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Which of the following sets of factors will increase the climb-limited TOM (every factor considered independently)?
  • A
    Low flap setting, low PA, low OAT.
  • B
    High flap setting, low PA, low OAT.
  • C
    Low flap setting, high PA, low OAT.
  • D
    Low flap setting, high PA, high OAT.

The takeoff climb or flight path typically extends from 35 feet above the takeoff surface to 1 500 feet above the surface. However, during a contaminated runway takeoff, the takeoff climb begins at 15 feet instead of 35 feet. The reference zero point is the location on the ground directly below the 35-foot screen.

The takeoff climb has two main requirements that must be met in the event of an engine failure at VEF, as engine failure must be accounted for in all flight phases for Class A aircraft. Firstly, the aircraft must be able to achieve the minimum climb gradients, and secondly, it must maintain sufficient obstacle clearance.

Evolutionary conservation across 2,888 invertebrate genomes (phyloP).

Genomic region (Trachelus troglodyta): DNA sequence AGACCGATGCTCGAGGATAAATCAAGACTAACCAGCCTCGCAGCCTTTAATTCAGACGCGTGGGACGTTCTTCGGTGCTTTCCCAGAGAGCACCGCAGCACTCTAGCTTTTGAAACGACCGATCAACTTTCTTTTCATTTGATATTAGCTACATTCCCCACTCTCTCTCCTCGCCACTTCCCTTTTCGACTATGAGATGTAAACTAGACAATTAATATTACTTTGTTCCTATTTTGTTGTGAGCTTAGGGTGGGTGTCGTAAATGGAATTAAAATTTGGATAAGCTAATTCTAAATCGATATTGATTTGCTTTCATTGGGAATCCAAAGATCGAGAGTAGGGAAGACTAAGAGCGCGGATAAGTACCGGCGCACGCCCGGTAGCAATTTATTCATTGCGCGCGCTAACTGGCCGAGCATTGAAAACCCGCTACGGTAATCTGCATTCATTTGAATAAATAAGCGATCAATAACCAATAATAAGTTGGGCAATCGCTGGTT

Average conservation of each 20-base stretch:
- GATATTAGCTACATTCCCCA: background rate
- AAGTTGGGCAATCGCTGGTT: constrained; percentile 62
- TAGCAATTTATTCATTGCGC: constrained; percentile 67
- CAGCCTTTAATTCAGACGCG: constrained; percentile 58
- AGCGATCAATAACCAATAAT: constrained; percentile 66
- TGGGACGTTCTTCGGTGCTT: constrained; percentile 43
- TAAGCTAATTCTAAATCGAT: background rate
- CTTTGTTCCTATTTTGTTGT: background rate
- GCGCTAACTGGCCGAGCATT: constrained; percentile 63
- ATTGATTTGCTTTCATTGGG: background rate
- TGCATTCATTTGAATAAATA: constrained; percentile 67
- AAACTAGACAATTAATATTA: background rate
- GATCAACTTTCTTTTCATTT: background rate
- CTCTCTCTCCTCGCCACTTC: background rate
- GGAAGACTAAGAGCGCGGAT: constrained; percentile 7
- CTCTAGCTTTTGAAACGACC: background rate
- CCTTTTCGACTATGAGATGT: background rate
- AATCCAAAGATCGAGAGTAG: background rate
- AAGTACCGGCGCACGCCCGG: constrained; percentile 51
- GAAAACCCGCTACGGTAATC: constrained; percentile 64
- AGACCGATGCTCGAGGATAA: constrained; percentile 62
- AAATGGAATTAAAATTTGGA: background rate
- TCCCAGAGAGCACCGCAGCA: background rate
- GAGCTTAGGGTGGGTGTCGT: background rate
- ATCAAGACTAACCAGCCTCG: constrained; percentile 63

Summary of some factors that can increase the Climb limited take-off mass, which in turn increases the maximum achievable climb gradient. These factors include:

  1. Lower flap setting: Extended flaps or gear beyond their normal retraction points cause additional drag, which reduces excess thrust and takeoff climb performance (which reduces climb gradient). Therefore, a lower flap setting positively affects the Climb limited take-off mass.

  2. Higher air density: Air density is typically higher at lower airport elevations, resulting in more thrust being available (depending on the engine). Conversely, lower air density results in a lower climb gradient, leading to a lower Climb limited take-off mass.

  3. Lower outside air temperature: Lower temperatures increase air density, which improves climb gradient. This concept is similar to the effect of higher air density at lower airport elevations.

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